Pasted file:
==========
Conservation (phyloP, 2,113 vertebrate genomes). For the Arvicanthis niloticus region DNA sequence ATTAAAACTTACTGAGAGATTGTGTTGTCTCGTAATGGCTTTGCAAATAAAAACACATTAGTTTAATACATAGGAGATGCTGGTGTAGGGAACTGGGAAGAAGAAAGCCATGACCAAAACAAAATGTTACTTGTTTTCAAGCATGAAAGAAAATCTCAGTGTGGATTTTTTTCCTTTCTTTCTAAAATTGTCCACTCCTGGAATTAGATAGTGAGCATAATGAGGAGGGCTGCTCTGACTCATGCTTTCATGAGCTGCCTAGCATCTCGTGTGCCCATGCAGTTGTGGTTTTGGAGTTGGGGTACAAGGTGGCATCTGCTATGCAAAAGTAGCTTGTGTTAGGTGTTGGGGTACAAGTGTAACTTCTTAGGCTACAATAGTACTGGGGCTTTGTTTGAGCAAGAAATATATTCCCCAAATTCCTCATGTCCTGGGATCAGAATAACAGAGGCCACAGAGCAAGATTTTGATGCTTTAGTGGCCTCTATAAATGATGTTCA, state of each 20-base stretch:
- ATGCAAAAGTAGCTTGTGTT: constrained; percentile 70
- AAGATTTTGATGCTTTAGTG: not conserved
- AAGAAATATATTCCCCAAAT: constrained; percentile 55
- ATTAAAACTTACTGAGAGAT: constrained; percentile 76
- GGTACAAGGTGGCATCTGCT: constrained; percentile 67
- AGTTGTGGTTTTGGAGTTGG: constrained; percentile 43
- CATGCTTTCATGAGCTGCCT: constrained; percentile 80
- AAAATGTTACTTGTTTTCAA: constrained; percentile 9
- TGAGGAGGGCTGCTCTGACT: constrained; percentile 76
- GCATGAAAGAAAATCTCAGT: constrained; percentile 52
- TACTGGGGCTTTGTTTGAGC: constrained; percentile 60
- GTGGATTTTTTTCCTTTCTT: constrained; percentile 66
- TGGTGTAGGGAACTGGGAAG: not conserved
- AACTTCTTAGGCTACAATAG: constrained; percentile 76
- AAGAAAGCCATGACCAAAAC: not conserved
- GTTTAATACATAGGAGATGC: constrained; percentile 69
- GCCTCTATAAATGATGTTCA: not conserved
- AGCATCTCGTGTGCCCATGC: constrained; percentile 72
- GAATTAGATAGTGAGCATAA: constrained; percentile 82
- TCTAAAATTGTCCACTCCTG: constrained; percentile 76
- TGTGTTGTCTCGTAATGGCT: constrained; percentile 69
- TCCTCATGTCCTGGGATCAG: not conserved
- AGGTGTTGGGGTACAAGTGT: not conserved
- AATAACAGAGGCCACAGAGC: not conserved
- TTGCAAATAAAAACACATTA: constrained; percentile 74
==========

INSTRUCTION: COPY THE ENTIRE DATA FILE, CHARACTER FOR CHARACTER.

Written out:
Conservation (phyloP, 2,113 vertebrate genomes). For the Arvicanthis niloticus region DNA sequence ATTAAAACTTACTGAGAGATTGTGTTGTCTCGTAATGGCTTTGCAAATAAAAACACATTAGTTTAATACATAGGAGATGCTGGTGTAGGGAACTGGGAAGAAGAAAGCCATGACCAAAACAAAATGTTACTTGTTTTCAAGCATGAAAGAAAATCTCAGTGTGGATTTTTTTCCTTTCTTTCTAAAATTGTCCACTCCTGGAATTAGATAGTGAGCATAATGAGGAGGGCTGCTCTGACTCATGCTTTCATGAGCTGCCTAGCATCTCGTGTGCCCATGCAGTTGTGGTTTTGGAGTTGGGGTACAAGGTGGCATCTGCTATGCAAAAGTAGCTTGTGTTAGGTGTTGGGGTACAAGTGTAACTTCTTAGGCTACAATAGTACTGGGGCTTTGTTTGAGCAAGAAATATATTCCCCAAATTCCTCATGTCCTGGGATCAGAATAACAGAGGCCACAGAGCAAGATTTTGATGCTTTAGTGGCCTCTATAAATGATGTTCA, state of each 20-base stretch:
- ATGCAAAAGTAGCTTGTGTT: constrained; percentile 70
- AAGATTTTGATGCTTTAGTG: not conserved
- AAGAAATATATTCCCCAAAT: constrained; percentile 55
- ATTAAAACTTACTGAGAGAT: constrained; percentile 76
- GGTACAAGGTGGCATCTGCT: constrained; percentile 67
- AGTTGTGGTTTTGGAGTTGG: constrained; percentile 43
- CATGCTTTCATGAGCTGCCT: constrained; percentile 80
- AAAATGTTACTTGTTTTCAA: constrained; percentile 9
- TGAGGAGGGCTGCTCTGACT: constrained; percentile 76
- GCATGAAAGAAAATCTCAGT: constrained; percentile 52
- TACTGGGGCTTTGTTTGAGC: constrained; percentile 60
- GTGGATTTTTTTCCTTTCTT: constrained; percentile 66
- TGGTGTAGGGAACTGGGAAG: not conserved
- AACTTCTTAGGCTACAATAG: constrained; percentile 76
- AAGAAAGCCATGACCAAAAC: not conserved
- GTTTAATACATAGGAGATGC: constrained; percentile 69
- GCCTCTATAAATGATGTTCA: not conserved
- AGCATCTCGTGTGCCCATGC: constrained; percentile 72
- GAATTAGATAGTGAGCATAA: constrained; percentile 82
- TCTAAAATTGTCCACTCCTG: constrained; percentile 76
- TGTGTTGTCTCGTAATGGCT: constrained; percentile 69
- TCCTCATGTCCTGGGATCAG: not conserved
- AGGTGTTGGGGTACAAGTGT: not conserved
- AATAACAGAGGCCACAGAGC: not conserved
- TTGCAAATAAAAACACATTA: constrained; percentile 74